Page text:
Countries of Occurrence:
Portugal - Azores
Facilitators / Compilers/s:
Tarphius rufonodulosus is a single-island endemic species restricted to S. Maria island (Azores, Portugal) (Borges et al. 2010, 2017). It has an extent of occurrence of 28 km² and an area of occupancy of 28 km². There is a continuing decline in the EOO, AOO, extent and quality of habitat as well as the number of mature individuals as a result of the invasions of non-native plants. The species is particularly abundant in the canopies of native trees (e.g. Picconia azorica) and under-bark of dead trees both in native and exotic forests (dominated by Acacia sp. and Cryptomeria japonica) (Borges et al. 2017). In the past, the species has probably strongly declined due to changes in habitat size. Therefore, we suggest as future measures of conservation: (1) a long-term monitoring plan of the species; and (2) control of invasive species, namely Pittosporum undulatum. The species is assessed as Critically Endangered (CR).
Tarphius rufonodulosus is a single-island endemic species restricted to S. Maria island (Azores, Portugal) (Borges et al. 2010, 2017), known from Natural Forest Reserve of Pico Alto (S. Maria). The extent of occurrence (EOO) is 28 km² and the maximum estimated area of occupancy (AOO) is 28 km².
The species is abundant, particularly in the canopy of several endemic trees in a patch of native forest of Santa Maria Island. A continuing decline in the number of mature individuals is inferred from monitoring schemes and from the ongoing habitat degradation due to invasions of alien plants (namely Pittosporum undulatum) and the Cryptomeria japonica pulp plantations management (Borges et al. 2017). Some of the patches with exotic plants may disappear in near future for the implementation of pastures with further impacts on the population abundance. This species is assessed here as severely fragmented as at least 50% of its population can be found in subpopulations that are 1) smaller than would be required to support a viable population, and 2) separated from other habitat patches by a large distance. In fact, the species occurs in fragments that are isolated in a matrix of pastures.
The species is particularly abundant in the canopies of native trees (e.g. Picconia azorica) and under-bark of dead trees both in native and exotic forests (dominated by Acacia sp. and Cryptomeria japonica). This species has an altitudinal range between 200 and 500 m. It is a nocturnal fungivorous species.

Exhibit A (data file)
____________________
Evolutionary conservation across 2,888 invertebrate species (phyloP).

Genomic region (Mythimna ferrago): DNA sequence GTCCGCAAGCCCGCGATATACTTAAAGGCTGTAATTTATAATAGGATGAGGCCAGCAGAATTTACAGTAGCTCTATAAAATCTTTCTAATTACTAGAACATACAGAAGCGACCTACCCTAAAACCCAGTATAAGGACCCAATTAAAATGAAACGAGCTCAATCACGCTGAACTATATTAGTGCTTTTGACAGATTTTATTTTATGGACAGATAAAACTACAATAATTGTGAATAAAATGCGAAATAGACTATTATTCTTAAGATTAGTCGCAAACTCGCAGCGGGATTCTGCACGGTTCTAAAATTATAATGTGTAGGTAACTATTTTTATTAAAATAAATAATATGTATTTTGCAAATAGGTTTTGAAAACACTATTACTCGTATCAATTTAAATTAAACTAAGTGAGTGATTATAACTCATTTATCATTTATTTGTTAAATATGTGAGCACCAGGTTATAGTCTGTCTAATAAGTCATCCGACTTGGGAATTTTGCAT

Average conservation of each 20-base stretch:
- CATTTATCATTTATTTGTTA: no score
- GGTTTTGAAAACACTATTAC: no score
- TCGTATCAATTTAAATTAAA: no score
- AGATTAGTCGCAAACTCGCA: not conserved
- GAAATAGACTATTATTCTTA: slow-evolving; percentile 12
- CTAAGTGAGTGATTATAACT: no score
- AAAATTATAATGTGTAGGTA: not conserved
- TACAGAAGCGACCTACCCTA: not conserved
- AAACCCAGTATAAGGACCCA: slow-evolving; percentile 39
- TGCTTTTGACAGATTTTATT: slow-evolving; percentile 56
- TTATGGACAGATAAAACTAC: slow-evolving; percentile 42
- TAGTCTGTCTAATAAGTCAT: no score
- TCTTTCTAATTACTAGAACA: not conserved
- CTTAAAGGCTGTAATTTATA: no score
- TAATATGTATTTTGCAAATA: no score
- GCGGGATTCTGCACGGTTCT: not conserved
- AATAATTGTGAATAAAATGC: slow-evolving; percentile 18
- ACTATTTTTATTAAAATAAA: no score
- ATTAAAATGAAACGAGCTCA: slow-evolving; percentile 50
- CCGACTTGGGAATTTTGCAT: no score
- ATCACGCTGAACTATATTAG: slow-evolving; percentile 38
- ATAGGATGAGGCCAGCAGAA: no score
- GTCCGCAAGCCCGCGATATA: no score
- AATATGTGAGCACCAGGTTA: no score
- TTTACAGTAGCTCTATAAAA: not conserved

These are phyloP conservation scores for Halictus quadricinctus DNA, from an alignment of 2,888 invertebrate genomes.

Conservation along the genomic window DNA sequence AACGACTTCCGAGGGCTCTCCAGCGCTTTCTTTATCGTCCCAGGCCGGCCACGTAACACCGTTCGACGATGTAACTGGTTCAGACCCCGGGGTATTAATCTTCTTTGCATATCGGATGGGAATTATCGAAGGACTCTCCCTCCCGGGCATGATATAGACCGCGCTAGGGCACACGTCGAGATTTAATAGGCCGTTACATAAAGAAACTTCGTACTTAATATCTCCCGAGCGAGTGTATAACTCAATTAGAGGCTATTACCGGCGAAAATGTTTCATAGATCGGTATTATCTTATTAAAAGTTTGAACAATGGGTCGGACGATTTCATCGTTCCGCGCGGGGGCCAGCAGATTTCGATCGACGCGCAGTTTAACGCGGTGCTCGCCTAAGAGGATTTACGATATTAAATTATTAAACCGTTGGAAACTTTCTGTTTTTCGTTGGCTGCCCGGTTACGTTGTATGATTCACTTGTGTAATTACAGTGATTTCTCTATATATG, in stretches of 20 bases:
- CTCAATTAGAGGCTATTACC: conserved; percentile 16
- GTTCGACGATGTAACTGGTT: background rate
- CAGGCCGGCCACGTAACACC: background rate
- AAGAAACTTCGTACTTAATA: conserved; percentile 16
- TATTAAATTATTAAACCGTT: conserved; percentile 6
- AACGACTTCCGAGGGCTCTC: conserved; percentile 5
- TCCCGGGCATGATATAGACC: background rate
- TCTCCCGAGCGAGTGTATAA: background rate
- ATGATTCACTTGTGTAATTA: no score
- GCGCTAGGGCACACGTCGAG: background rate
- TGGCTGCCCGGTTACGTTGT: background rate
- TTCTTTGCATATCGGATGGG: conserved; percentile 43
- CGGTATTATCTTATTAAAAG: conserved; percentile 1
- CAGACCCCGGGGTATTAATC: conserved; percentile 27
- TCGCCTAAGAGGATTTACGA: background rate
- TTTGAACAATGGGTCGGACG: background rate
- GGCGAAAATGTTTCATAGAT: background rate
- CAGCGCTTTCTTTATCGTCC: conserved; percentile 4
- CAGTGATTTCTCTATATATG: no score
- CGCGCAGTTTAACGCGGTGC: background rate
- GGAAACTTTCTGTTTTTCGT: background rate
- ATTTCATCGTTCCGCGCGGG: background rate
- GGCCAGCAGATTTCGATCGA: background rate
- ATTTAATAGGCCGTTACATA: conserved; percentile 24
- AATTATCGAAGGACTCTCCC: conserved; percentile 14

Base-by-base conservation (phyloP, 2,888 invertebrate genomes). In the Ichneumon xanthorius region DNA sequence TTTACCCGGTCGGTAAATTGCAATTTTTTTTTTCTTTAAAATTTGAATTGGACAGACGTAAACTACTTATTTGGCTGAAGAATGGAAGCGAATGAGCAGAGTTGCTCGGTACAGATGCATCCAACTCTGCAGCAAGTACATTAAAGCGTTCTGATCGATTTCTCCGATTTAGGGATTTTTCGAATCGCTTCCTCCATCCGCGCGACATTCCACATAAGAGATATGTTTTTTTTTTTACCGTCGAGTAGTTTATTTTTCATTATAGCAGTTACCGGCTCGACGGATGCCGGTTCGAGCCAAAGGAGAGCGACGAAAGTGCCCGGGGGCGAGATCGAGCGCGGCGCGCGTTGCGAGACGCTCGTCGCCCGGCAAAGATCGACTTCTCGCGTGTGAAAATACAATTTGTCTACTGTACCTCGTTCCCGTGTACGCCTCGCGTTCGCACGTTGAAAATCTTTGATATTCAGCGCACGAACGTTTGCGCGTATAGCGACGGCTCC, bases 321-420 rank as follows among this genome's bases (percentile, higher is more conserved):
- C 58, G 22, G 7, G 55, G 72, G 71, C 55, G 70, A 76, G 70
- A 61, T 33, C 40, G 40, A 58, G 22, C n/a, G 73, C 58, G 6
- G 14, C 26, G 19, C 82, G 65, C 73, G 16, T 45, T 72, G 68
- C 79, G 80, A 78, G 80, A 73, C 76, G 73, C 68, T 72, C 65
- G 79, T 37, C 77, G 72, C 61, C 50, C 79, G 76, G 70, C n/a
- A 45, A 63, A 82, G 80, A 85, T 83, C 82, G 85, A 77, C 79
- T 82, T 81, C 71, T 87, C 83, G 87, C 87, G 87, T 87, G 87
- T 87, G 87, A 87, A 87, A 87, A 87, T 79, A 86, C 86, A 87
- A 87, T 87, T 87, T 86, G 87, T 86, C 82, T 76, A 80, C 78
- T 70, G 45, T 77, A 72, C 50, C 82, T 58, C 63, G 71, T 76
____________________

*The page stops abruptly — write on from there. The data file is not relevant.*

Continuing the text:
In the past, the species has probably strongly declined due to changes in habitat size and quality (Triantis et al. 2010). Currently, the rapid advance and expansion of invasive plants species is the major threat (Borges et al. 2017), particularly Pittosporum undulatum and Hedychium gardnerianum that are changing the habitat structure, namely decreasing the cover of bryophytes and ferns in the soil and promoting the spread of other plants. The management of Cryptomeria japonica plantations could be also a problem for the subpopulations living in this habitat. Based on Ferreira et al. (2016) the habitat will further decline as a consequence of climate change (increasing number of droughts and habitat shifting and alteration). An additional future threat will be the transformation of some of the exotic patches in pastures with further impacts on the population abundance.
The species is not protected by regional law. Its habitat is in a regionally protected area (Natural Forest Reserve of Pico Alto in Sta Maria island). Degraded habitats should be restored with the removal of invasive species. A strategy needs also to be developed to address the future threat by climate change. A habitat management plan is needed and anticipated to be developed during the coming years. Since this species is an icon of the native Azorean forests, it is suggested that some awareness measures should be put in practice. Further research is needed into its ecology and life history in order to find additional extant specimens in more forest areas in S. Maria and obtain information on population size, distribution and trends. It is also necessary a monitoring plan for the invertebrate community in the habitat in order to contribute to perform a species potential recovery plan. Monitoring every ten years using the BALA protocol will inform about habitat quality (see e.g. Gaspar et al. 2011).